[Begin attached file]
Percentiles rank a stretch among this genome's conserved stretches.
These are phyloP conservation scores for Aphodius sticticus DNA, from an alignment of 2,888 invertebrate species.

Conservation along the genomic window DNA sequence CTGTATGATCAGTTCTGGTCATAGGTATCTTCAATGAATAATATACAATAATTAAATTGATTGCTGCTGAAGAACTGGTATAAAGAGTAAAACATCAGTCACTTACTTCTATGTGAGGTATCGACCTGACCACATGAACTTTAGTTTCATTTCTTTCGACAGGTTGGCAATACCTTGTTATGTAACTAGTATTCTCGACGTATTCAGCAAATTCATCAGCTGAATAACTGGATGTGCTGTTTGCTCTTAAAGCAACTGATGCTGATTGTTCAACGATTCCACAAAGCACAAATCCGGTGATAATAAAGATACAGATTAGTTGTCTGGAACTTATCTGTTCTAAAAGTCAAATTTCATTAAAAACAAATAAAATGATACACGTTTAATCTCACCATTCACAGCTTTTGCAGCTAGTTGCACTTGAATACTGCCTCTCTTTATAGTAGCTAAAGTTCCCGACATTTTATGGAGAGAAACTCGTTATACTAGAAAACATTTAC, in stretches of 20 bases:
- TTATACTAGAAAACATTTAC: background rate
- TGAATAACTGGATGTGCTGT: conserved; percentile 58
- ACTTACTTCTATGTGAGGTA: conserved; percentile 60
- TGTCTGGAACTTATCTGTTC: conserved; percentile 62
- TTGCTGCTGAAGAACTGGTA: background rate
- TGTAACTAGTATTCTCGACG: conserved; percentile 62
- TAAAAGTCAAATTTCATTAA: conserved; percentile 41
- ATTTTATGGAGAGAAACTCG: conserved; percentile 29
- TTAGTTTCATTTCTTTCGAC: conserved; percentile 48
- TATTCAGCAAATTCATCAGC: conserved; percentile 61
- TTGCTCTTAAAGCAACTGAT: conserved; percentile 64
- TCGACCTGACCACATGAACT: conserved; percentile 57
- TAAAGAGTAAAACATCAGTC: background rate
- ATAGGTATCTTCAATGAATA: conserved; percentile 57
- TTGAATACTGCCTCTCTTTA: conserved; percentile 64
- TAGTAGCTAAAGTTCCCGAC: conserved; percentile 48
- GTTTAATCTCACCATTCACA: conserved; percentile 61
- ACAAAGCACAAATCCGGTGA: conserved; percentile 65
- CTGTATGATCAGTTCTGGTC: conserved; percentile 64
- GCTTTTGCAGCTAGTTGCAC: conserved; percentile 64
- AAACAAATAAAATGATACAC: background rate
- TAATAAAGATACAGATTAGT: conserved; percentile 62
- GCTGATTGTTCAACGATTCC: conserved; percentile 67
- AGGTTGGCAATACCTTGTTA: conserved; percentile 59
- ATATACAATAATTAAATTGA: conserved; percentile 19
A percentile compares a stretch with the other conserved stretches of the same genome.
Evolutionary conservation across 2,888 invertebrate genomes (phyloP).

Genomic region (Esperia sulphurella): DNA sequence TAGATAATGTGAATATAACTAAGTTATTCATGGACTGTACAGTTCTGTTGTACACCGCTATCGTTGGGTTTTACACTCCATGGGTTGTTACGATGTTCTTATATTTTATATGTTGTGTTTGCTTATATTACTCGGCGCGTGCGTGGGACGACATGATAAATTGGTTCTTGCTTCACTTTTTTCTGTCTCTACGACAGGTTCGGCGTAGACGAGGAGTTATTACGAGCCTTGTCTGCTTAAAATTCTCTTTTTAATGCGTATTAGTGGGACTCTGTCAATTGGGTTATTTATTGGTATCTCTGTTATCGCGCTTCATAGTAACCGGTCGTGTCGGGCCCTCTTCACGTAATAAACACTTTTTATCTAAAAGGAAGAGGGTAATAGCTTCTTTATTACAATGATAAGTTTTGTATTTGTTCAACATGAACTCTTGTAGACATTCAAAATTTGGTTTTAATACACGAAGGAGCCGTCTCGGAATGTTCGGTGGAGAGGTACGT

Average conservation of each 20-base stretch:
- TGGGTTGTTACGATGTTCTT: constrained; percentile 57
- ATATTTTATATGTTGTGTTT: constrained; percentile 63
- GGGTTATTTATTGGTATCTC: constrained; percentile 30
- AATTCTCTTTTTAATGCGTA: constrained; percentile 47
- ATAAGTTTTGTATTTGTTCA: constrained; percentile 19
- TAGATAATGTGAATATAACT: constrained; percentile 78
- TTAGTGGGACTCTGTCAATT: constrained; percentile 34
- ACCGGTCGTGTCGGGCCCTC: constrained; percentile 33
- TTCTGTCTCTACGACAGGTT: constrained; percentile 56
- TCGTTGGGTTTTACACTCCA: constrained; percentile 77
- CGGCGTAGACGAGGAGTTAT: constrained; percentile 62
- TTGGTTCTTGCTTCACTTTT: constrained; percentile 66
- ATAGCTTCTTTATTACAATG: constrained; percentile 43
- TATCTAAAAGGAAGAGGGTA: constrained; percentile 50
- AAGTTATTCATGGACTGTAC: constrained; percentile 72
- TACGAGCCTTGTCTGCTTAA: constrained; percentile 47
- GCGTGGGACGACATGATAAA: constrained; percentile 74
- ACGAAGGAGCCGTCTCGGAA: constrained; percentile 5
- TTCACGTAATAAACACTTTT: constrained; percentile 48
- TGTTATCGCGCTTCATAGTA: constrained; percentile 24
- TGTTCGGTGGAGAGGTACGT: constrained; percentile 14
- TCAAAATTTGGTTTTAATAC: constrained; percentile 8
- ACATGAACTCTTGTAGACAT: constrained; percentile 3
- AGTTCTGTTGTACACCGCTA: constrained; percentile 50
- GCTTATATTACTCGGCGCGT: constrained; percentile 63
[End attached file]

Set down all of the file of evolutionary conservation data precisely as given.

Percentiles rank a stretch among this genome's conserved stretches.
These are phyloP conservation scores for Aphodius sticticus DNA, from an alignment of 2,888 invertebrate species.

Conservation along the genomic window DNA sequence CTGTATGATCAGTTCTGGTCATAGGTATCTTCAATGAATAATATACAATAATTAAATTGATTGCTGCTGAAGAACTGGTATAAAGAGTAAAACATCAGTCACTTACTTCTATGTGAGGTATCGACCTGACCACATGAACTTTAGTTTCATTTCTTTCGACAGGTTGGCAATACCTTGTTATGTAACTAGTATTCTCGACGTATTCAGCAAATTCATCAGCTGAATAACTGGATGTGCTGTTTGCTCTTAAAGCAACTGATGCTGATTGTTCAACGATTCCACAAAGCACAAATCCGGTGATAATAAAGATACAGATTAGTTGTCTGGAACTTATCTGTTCTAAAAGTCAAATTTCATTAAAAACAAATAAAATGATACACGTTTAATCTCACCATTCACAGCTTTTGCAGCTAGTTGCACTTGAATACTGCCTCTCTTTATAGTAGCTAAAGTTCCCGACATTTTATGGAGAGAAACTCGTTATACTAGAAAACATTTAC, in stretches of 20 bases:
- TTATACTAGAAAACATTTAC: background rate
- TGAATAACTGGATGTGCTGT: conserved; percentile 58
- ACTTACTTCTATGTGAGGTA: conserved; percentile 60
- TGTCTGGAACTTATCTGTTC: conserved; percentile 62
- TTGCTGCTGAAGAACTGGTA: background rate
- TGTAACTAGTATTCTCGACG: conserved; percentile 62
- TAAAAGTCAAATTTCATTAA: conserved; percentile 41
- ATTTTATGGAGAGAAACTCG: conserved; percentile 29
- TTAGTTTCATTTCTTTCGAC: conserved; percentile 48
- TATTCAGCAAATTCATCAGC: conserved; percentile 61
- TTGCTCTTAAAGCAACTGAT: conserved; percentile 64
- TCGACCTGACCACATGAACT: conserved; percentile 57
- TAAAGAGTAAAACATCAGTC: background rate
- ATAGGTATCTTCAATGAATA: conserved; percentile 57
- TTGAATACTGCCTCTCTTTA: conserved; percentile 64
- TAGTAGCTAAAGTTCCCGAC: conserved; percentile 48
- GTTTAATCTCACCATTCACA: conserved; percentile 61
- ACAAAGCACAAATCCGGTGA: conserved; percentile 65
- CTGTATGATCAGTTCTGGTC: conserved; percentile 64
- GCTTTTGCAGCTAGTTGCAC: conserved; percentile 64
- AAACAAATAAAATGATACAC: background rate
- TAATAAAGATACAGATTAGT: conserved; percentile 62
- GCTGATTGTTCAACGATTCC: conserved; percentile 67
- AGGTTGGCAATACCTTGTTA: conserved; percentile 59
- ATATACAATAATTAAATTGA: conserved; percentile 19
A percentile compares a stretch with the other conserved stretches of the same genome.
Evolutionary conservation across 2,888 invertebrate genomes (phyloP).

Genomic region (Esperia sulphurella): DNA sequence TAGATAATGTGAATATAACTAAGTTATTCATGGACTGTACAGTTCTGTTGTACACCGCTATCGTTGGGTTTTACACTCCATGGGTTGTTACGATGTTCTTATATTTTATATGTTGTGTTTGCTTATATTACTCGGCGCGTGCGTGGGACGACATGATAAATTGGTTCTTGCTTCACTTTTTTCTGTCTCTACGACAGGTTCGGCGTAGACGAGGAGTTATTACGAGCCTTGTCTGCTTAAAATTCTCTTTTTAATGCGTATTAGTGGGACTCTGTCAATTGGGTTATTTATTGGTATCTCTGTTATCGCGCTTCATAGTAACCGGTCGTGTCGGGCCCTCTTCACGTAATAAACACTTTTTATCTAAAAGGAAGAGGGTAATAGCTTCTTTATTACAATGATAAGTTTTGTATTTGTTCAACATGAACTCTTGTAGACATTCAAAATTTGGTTTTAATACACGAAGGAGCCGTCTCGGAATGTTCGGTGGAGAGGTACGT

Average conservation of each 20-base stretch:
- TGGGTTGTTACGATGTTCTT: constrained; percentile 57
- ATATTTTATATGTTGTGTTT: constrained; percentile 63
- GGGTTATTTATTGGTATCTC: constrained; percentile 30
- AATTCTCTTTTTAATGCGTA: constrained; percentile 47
- ATAAGTTTTGTATTTGTTCA: constrained; percentile 19
- TAGATAATGTGAATATAACT: constrained; percentile 78
- TTAGTGGGACTCTGTCAATT: constrained; percentile 34
- ACCGGTCGTGTCGGGCCCTC: constrained; percentile 33
- TTCTGTCTCTACGACAGGTT: constrained; percentile 56
- TCGTTGGGTTTTACACTCCA: constrained; percentile 77
- CGGCGTAGACGAGGAGTTAT: constrained; percentile 62
- TTGGTTCTTGCTTCACTTTT: constrained; percentile 66
- ATAGCTTCTTTATTACAATG: constrained; percentile 43
- TATCTAAAAGGAAGAGGGTA: constrained; percentile 50
- AAGTTATTCATGGACTGTAC: constrained; percentile 72
- TACGAGCCTTGTCTGCTTAA: constrained; percentile 47
- GCGTGGGACGACATGATAAA: constrained; percentile 74
- ACGAAGGAGCCGTCTCGGAA: constrained; percentile 5
- TTCACGTAATAAACACTTTT: constrained; percentile 48
- TGTTATCGCGCTTCATAGTA: constrained; percentile 24
- TGTTCGGTGGAGAGGTACGT: constrained; percentile 14
- TCAAAATTTGGTTTTAATAC: constrained; percentile 8
- ACATGAACTCTTGTAGACAT: constrained; percentile 3
- AGTTCTGTTGTACACCGCTA: constrained; percentile 50
- GCTTATATTACTCGGCGCGT: constrained; percentile 63